In 1927, the Nationalist Party occupied the southern part of China and the military deadlock between the Nationalist Party and the Northern Government would compromise the integrity of the CMCS. Hence, Aglen went to the South to convince the Nationalists not to seize the local Customs stations’ revenues in order for China to pay the indemnities. However, this irritated the North and resulted in his dismissal. Arthur Edwardes was then appointed Officiating IG by the Northern Government, but the Nationalist Government appointed Sir Frederick Maze (梅樂和1871-1959, 4th IG 1929-1941/1943) IG in 1929.


The Nationalist Period

From 1929-1937 China was rather peaceful and the financial condition of the Nationalist Government recovered rapidly. The foreignness and privileges of the CMCS was then regulated by the Government but some part of its special status still partially remained. Maze was still T. V. Soong’s or H. H. Kung’s private delegate to western countries or sometimes local warlords. The CMCS was also entrusted more power to regulate local warlords.

However, the most serious threat to the CMCS was Japan. Because of the secession of Manchuria in 1931, the CMCS lost all Customs stations in Manchuria. The outbreak of the Second Sino-Japanese in 1937 isolated the Inspectorate General in the Shanghai settlement. Although Maze managed to put all Customs stations under the CMCS’s domain, the outbreak of the Pacific War made Maze dismissed and captured in 1941. Hence, the CMCS was separated into two parts.

In Maze’s reign, the Chinese staff’s status and salary were significantly improved because the Chinese staff supported Maze for IG-ship. Maze promoted a number of Chinese staff members graduated from the Customs College to the rank of Commissioner, such as Ting Kwei-tang (丁貴堂 1891-1962, Deputy IG 1943-1949). This group of Chinese staff became the leading generation of the Mainland Chinese Customs Service and the Taiwanese Customs Service.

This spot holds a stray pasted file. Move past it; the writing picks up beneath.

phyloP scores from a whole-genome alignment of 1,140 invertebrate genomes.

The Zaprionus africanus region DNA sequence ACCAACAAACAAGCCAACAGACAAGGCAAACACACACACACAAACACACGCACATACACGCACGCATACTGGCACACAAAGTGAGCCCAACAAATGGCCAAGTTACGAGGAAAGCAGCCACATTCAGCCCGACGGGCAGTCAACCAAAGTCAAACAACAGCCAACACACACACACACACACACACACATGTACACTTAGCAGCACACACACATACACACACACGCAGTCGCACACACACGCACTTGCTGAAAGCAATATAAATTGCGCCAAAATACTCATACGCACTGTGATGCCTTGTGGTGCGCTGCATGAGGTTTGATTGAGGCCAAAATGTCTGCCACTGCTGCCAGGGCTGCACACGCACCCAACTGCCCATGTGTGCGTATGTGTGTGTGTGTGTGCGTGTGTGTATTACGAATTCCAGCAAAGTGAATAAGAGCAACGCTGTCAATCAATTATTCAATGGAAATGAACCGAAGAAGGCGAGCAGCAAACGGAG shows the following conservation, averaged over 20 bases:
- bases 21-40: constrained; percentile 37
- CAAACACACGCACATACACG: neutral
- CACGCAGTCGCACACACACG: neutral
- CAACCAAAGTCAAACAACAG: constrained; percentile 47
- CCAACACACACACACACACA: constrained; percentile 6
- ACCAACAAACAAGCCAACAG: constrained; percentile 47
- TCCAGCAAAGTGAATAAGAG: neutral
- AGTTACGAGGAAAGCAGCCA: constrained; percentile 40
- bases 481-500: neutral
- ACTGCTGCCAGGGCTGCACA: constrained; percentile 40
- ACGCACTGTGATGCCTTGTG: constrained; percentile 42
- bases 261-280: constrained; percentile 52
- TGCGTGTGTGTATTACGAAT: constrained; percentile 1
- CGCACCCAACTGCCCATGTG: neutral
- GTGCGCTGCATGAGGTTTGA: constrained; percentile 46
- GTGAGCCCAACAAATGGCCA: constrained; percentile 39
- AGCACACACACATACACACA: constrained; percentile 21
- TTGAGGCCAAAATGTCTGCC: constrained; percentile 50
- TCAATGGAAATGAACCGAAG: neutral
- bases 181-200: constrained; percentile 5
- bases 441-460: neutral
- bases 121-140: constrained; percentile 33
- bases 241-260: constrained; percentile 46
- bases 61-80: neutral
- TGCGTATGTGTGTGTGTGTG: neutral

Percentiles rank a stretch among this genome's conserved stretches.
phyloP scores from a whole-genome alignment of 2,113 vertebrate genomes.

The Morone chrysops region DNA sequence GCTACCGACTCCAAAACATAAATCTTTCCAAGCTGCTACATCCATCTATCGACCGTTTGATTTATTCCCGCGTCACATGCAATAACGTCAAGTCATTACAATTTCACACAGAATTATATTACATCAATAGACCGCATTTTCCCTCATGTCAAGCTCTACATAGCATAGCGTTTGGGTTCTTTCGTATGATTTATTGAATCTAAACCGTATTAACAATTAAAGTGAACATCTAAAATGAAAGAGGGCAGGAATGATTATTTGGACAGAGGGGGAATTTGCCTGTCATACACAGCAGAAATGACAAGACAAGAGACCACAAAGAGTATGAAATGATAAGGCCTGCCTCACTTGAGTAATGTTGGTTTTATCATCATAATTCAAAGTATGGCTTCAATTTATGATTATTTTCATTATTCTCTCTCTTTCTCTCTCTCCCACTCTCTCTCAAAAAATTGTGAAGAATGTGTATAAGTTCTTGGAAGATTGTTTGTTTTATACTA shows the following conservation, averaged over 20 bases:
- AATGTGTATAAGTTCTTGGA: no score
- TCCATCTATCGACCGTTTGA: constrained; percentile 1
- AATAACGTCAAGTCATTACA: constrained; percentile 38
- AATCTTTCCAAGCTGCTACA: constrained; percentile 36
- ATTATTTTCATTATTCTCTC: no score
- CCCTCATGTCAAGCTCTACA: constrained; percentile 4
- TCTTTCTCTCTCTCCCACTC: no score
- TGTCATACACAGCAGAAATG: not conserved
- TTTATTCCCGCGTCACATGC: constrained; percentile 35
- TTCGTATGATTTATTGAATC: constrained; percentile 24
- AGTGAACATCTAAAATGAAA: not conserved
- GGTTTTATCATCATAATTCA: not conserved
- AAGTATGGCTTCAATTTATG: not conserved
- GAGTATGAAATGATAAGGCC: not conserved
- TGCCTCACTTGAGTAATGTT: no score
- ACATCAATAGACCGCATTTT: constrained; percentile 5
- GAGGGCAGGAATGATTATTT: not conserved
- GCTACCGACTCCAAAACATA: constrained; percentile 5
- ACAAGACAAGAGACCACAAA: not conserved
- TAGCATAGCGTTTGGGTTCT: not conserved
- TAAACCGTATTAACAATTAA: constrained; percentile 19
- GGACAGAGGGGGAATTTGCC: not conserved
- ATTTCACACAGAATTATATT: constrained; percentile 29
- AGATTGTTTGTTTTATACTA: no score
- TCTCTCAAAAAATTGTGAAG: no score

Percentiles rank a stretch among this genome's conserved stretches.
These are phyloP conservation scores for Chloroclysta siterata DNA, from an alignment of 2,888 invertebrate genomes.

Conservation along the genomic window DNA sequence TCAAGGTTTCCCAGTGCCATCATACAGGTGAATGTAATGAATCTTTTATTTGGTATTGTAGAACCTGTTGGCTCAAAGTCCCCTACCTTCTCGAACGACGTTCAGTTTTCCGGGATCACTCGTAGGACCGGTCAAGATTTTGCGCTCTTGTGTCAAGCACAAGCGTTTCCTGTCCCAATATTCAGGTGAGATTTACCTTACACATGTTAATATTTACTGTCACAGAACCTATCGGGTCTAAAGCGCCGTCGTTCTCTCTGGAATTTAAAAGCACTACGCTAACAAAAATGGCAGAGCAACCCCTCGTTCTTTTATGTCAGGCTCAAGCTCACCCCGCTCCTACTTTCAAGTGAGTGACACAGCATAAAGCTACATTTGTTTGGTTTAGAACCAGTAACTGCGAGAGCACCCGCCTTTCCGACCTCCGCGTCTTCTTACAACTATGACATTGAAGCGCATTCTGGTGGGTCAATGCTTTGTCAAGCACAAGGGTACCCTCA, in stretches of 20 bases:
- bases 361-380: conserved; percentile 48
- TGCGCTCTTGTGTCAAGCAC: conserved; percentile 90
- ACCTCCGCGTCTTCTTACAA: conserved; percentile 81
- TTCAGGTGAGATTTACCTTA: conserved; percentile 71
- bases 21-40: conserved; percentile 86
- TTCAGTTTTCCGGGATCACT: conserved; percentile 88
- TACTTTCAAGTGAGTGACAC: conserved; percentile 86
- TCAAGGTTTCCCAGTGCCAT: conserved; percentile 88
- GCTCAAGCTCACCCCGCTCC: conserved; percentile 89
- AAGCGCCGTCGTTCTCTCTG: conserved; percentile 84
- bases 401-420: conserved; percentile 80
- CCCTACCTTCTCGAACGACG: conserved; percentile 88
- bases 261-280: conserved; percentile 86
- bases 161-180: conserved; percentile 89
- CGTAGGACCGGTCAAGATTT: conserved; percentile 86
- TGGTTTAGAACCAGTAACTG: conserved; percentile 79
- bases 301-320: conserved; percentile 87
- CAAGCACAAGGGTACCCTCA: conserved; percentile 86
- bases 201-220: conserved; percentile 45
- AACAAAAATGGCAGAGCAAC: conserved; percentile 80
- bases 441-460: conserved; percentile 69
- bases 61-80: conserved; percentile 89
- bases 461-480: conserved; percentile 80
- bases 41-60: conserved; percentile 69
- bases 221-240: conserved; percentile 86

The Wartime Period

After 1941, the Wang Jingwei government’s Customs Service was headed by Kishimoto Hirokichi (岸本廣吉) and the Chongqing government’s was headed by C. H. B. Joly (周驪), Maze (he went back to Chongqing in 1943 for his pension and then left for the UK immediately), Ting Kwei-tang, and Lester Knox Little (李度1892-1981, 5th IG 1943-1950). Kishimoto joined the CMCS in 1905 and held the post of Chief Secretary (the number two post) for over ten years before 1941. From 1941-1945 Kishimoto endeavoured to help his Japanese and Chinese colleagues to survive through the war but the Japanese Military forced him to appoint some army and naval officers CMCS Commissioners. During Kishimoto’s reign, Kishimoto found it very difficult to balance the Wang Government and the Japanese Military, but he managed to keep the Wang Customs Service intact and protect his Chinese staff from the moral investigations carried out by the Nationalist Government after the War.

In Chongqing, the Inspectorate was in a very difficult situation because Maze was not prepared to establish a shadow Inspectorate in Chongqing before the Pacific War. Chongqing Customs Commissioner C. H. B. Joly was appointed Officiating IG but his staff, facilities or budget was too little to run the Customs Service. Fortunately, more and more Chinese staff members fled from Shanghai to Chongqing so the Chongqing Customs Service became competent in mid-1943. The last foreign IG, L. K. Little, arrived in Chongqing in May 1943 and started to establish this wartime Customs Service. Ting Kwei-tang was appointed Deputy IG and this alliance between the American IG and Chinese DIG maintained until the 1949.


The Post-War Period

After the War, Ting was assigned to rehabilitate the Shanghai Inspectorate but Little stayed in the Chongqing Inspectorate to prepare to move back to Shanghai. Ting properly assigned the Chinese staff who served the Kishimoto Customs Service to new posts and successfully recovered the Shanghai Inspectorate’s full function in 3 months. But his success made the DIG more powerful than the IG. Factionalism between the IG and the DIG was not the most devastating factor in this period. The Civil War between the KMT and the CCP from Manchuria to southern China dragged the post-war economy into the quagmire of hyper-inflation. The CMCS could not maintain its traditionally high salary and pension. The staff’s morale was low and the integrity deteriorated. Before the CCP took over Shanghai, Little decided to evacuate to Guangzhou with the Li Zongren Nationalist Government, but Ting decided, or was instructed, rather to stay in Shanghai to protect the Inspectorate. Hereafter, the CMCS was, once again, separated into two parts.